• Thanks.

            I agree with what you wrote about the way you see it.

            I have written in a more ‘theoretical’ way in order to ground what I am outlining in solid biblical evidence and reasoning. This is to substantiate that it is not merely personal opinion that I am outlining/proposing. It also outlines the details that comprise the worldview so that others can make more focussed critique if they feel some aspect is in error.

            I have a variety of ways I write depending on the purpose at the time.

          • The only death that really counts is the Second Death, which is directly meted out by God in accordance with each one's just deserts, fire raining down on him from the sky. He who is destroyed will have destroyed himself, because persistence in sin so hardens the heart that repentance becomes literally impossible. The finally impenitent is permanently and irrevocably unfit to live in God's good universe, and even he has to agree that his own destruction is the only way forward. By God's grace, may this never be your fate or mine!

      • I guess that you are a farmer, Willie. This Old Testament requirement was based on God's ownership of the land of Canaan, and the idea that the children of Israel were His servants. That said, if this is also how you view your land, it's hard to see how something that was such a good idea, back then, could be a bad idea now.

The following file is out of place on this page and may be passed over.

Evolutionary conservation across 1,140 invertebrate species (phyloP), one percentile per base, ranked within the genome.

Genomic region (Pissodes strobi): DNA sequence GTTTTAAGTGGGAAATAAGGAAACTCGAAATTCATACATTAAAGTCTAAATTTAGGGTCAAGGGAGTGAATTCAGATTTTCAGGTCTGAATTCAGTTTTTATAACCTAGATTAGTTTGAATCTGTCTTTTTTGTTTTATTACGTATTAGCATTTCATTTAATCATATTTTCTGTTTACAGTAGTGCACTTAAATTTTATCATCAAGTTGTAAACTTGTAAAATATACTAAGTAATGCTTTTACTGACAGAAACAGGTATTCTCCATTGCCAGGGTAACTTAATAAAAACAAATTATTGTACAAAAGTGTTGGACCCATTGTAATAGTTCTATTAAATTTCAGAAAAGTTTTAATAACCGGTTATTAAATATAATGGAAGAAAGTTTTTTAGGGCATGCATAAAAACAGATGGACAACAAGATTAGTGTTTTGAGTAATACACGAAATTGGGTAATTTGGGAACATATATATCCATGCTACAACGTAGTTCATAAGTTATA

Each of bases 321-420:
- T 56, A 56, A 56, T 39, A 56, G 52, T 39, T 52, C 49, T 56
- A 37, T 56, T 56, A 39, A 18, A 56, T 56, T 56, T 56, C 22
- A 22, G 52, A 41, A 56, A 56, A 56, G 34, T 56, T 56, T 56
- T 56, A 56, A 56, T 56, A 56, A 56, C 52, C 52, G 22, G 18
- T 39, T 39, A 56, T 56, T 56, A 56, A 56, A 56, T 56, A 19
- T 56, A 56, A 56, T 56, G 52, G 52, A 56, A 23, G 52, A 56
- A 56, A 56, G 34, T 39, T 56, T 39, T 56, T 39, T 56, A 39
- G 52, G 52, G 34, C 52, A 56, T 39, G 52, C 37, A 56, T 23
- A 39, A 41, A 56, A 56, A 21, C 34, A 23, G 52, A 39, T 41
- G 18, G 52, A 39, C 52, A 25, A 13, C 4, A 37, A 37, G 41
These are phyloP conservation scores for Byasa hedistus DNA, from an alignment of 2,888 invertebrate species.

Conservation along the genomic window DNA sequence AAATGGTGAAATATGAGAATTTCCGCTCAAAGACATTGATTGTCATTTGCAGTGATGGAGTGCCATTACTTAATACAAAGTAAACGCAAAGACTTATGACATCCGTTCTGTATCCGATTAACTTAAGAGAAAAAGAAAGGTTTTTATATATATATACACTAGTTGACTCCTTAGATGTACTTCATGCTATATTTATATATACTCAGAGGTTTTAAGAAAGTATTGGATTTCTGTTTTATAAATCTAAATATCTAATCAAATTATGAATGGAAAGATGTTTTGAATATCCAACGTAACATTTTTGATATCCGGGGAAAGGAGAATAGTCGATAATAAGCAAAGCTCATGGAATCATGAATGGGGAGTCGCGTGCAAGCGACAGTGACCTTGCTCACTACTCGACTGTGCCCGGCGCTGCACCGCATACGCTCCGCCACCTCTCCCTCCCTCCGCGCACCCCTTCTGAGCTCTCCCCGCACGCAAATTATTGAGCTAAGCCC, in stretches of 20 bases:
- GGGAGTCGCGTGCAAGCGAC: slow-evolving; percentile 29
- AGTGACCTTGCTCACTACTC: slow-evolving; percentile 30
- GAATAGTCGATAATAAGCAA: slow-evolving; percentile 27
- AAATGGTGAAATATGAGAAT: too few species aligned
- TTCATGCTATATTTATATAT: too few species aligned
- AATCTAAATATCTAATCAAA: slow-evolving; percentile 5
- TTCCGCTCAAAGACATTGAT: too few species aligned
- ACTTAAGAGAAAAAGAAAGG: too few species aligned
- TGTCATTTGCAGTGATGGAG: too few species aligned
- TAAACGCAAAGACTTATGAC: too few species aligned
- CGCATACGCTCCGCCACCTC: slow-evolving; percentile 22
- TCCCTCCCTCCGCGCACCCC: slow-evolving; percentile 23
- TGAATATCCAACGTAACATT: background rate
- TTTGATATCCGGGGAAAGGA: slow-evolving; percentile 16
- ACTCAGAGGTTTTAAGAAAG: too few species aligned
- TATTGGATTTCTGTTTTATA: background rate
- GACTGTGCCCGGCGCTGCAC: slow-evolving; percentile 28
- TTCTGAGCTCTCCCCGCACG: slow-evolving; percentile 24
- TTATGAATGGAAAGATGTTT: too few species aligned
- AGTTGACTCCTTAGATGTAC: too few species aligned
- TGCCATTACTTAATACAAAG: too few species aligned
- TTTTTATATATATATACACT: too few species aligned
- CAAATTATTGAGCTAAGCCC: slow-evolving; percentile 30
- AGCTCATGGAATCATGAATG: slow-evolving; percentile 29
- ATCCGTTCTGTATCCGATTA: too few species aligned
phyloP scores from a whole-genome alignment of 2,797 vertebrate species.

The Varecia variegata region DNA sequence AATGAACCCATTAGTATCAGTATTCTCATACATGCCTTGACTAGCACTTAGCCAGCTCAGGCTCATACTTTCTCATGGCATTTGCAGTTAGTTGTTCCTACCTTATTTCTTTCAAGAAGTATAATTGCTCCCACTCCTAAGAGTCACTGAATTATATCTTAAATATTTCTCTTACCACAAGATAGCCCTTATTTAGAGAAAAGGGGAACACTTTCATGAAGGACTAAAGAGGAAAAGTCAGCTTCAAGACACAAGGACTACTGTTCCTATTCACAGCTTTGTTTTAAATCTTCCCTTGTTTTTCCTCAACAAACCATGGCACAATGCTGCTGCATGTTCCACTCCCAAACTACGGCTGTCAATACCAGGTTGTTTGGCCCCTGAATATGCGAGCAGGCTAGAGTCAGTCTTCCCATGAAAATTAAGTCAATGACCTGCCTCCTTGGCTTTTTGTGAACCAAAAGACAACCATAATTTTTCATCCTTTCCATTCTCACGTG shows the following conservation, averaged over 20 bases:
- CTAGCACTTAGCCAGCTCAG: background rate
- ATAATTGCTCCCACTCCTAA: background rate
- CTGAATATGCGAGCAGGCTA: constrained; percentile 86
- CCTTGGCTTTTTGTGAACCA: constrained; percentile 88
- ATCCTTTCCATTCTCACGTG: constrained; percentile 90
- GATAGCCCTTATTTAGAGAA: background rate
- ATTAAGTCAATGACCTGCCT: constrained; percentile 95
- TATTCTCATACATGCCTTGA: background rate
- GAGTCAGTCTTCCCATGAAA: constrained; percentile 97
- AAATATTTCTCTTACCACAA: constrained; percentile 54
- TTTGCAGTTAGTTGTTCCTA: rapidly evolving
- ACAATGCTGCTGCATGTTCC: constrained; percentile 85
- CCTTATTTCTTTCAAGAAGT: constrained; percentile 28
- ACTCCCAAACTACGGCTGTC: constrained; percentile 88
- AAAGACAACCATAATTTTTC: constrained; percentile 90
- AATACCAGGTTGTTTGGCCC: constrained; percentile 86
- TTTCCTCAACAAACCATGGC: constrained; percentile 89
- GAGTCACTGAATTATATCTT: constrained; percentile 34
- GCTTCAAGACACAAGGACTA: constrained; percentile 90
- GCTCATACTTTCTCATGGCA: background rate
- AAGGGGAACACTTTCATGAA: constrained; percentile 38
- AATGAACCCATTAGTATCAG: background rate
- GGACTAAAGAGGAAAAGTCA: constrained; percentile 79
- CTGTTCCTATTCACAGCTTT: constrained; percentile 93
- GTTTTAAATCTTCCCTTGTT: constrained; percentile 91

• Nowadays, the practice of cover-cropping between normally harvested crops would seem to serve the same purpose. It is particularly beneficial for soil life to be undisturbed for a full year. Judging by God's direction to the Israelites, the best practice would be to do this every 7 years.

        Putting 1/7 of the land into cover crops every year would ensure that all the land gets the benefit.

  2. Clean and unclean were ceremonial from the first sin. Noah made that very clear. Washing dishes and bathing were also ceremonial but with a little common sense we use those laws to our benefit. The apostles taught that the only laws of Moses that were to be required of the church had to do with blood and food offered to idols. The apostles also said that the rest of Moses would be taught from Sabbath to Sabbath.

  3. I have to go back to RG. Washing hands was instructional as much as digging a hole outside the camp to bury human excrement. Yes the priest washing of hands was in the bowl outside the temple inside the court, was ceremonial as well as cleanly, and done away at the Cross, along with killing of the lamb without blemish. However I would not say that washing hands inside the family tent or outside the camp was ceremonial, rather instructional for the health of the people.

    Touching on keeping the law. When we die in Christ we have put ourselves at the foot of the Cross. Being at the foot of the Cross empowers us to do the will of the Father. I believe the will of the Father is to obey out of love, seeing what He has done for us, and He lives forever to intercede for us who turn to Him, a daily mental process as we read, meditate, and pray, we are mentally being born again. Christ told Nicodemus, to be born of the Holy Spirit(a mental process between us and the Holy Spirit)as well as the water. John 3:1-5.

  4. It is very simple concerning the Laws of Moses. When Christ died on the cross, the Mosaic Laws were abolished. Not just one or two but all. The laws were a burden to the people and served as a yoke upon their necks. They were freed of that bondage then and forever. On the cross Jesus provided a new salvation and a new covenant. Even today most churches and pastors strive to place that yoke and burden back on our necks for their greed and self gain. Ephesians 2:15.